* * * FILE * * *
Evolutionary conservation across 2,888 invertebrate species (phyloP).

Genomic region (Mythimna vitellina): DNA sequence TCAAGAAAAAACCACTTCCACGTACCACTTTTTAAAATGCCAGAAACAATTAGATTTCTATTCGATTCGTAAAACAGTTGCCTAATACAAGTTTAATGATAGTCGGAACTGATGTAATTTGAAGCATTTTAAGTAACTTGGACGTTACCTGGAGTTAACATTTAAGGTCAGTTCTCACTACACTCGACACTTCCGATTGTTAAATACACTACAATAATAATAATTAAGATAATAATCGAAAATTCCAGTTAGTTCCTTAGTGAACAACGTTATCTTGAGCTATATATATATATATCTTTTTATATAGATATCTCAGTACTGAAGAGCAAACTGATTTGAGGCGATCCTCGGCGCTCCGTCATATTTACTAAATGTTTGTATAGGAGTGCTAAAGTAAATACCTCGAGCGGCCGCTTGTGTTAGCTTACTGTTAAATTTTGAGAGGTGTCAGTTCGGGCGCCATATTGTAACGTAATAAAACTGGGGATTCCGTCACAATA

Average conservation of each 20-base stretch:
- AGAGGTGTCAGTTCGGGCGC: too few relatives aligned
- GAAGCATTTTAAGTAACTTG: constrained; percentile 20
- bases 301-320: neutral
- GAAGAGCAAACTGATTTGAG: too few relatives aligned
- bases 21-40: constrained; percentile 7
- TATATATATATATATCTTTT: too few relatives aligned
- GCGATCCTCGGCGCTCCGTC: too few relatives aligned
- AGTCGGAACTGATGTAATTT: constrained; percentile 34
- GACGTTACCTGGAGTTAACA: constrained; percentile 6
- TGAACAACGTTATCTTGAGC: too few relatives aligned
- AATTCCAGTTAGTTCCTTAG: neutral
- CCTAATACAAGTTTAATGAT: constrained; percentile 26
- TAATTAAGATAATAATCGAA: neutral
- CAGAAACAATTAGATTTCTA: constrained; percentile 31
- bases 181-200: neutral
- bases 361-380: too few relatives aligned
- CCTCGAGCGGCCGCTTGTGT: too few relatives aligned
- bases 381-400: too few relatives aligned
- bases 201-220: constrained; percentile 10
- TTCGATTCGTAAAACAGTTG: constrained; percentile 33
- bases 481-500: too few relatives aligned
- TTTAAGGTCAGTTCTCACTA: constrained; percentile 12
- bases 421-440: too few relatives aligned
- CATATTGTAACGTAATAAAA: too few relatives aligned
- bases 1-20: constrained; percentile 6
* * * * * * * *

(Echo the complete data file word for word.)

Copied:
Evolutionary conservation across 2,888 invertebrate species (phyloP).

Genomic region (Mythimna vitellina): DNA sequence TCAAGAAAAAACCACTTCCACGTACCACTTTTTAAAATGCCAGAAACAATTAGATTTCTATTCGATTCGTAAAACAGTTGCCTAATACAAGTTTAATGATAGTCGGAACTGATGTAATTTGAAGCATTTTAAGTAACTTGGACGTTACCTGGAGTTAACATTTAAGGTCAGTTCTCACTACACTCGACACTTCCGATTGTTAAATACACTACAATAATAATAATTAAGATAATAATCGAAAATTCCAGTTAGTTCCTTAGTGAACAACGTTATCTTGAGCTATATATATATATATCTTTTTATATAGATATCTCAGTACTGAAGAGCAAACTGATTTGAGGCGATCCTCGGCGCTCCGTCATATTTACTAAATGTTTGTATAGGAGTGCTAAAGTAAATACCTCGAGCGGCCGCTTGTGTTAGCTTACTGTTAAATTTTGAGAGGTGTCAGTTCGGGCGCCATATTGTAACGTAATAAAACTGGGGATTCCGTCACAATA

Average conservation of each 20-base stretch:
- AGAGGTGTCAGTTCGGGCGC: too few relatives aligned
- GAAGCATTTTAAGTAACTTG: constrained; percentile 20
- bases 301-320: neutral
- GAAGAGCAAACTGATTTGAG: too few relatives aligned
- bases 21-40: constrained; percentile 7
- TATATATATATATATCTTTT: too few relatives aligned
- GCGATCCTCGGCGCTCCGTC: too few relatives aligned
- AGTCGGAACTGATGTAATTT: constrained; percentile 34
- GACGTTACCTGGAGTTAACA: constrained; percentile 6
- TGAACAACGTTATCTTGAGC: too few relatives aligned
- AATTCCAGTTAGTTCCTTAG: neutral
- CCTAATACAAGTTTAATGAT: constrained; percentile 26
- TAATTAAGATAATAATCGAA: neutral
- CAGAAACAATTAGATTTCTA: constrained; percentile 31
- bases 181-200: neutral
- bases 361-380: too few relatives aligned
- CCTCGAGCGGCCGCTTGTGT: too few relatives aligned
- bases 381-400: too few relatives aligned
- bases 201-220: constrained; percentile 10
- TTCGATTCGTAAAACAGTTG: constrained; percentile 33
- bases 481-500: too few relatives aligned
- TTTAAGGTCAGTTCTCACTA: constrained; percentile 12
- bases 421-440: too few relatives aligned
- CATATTGTAACGTAATAAAA: too few relatives aligned
- bases 1-20: constrained; percentile 6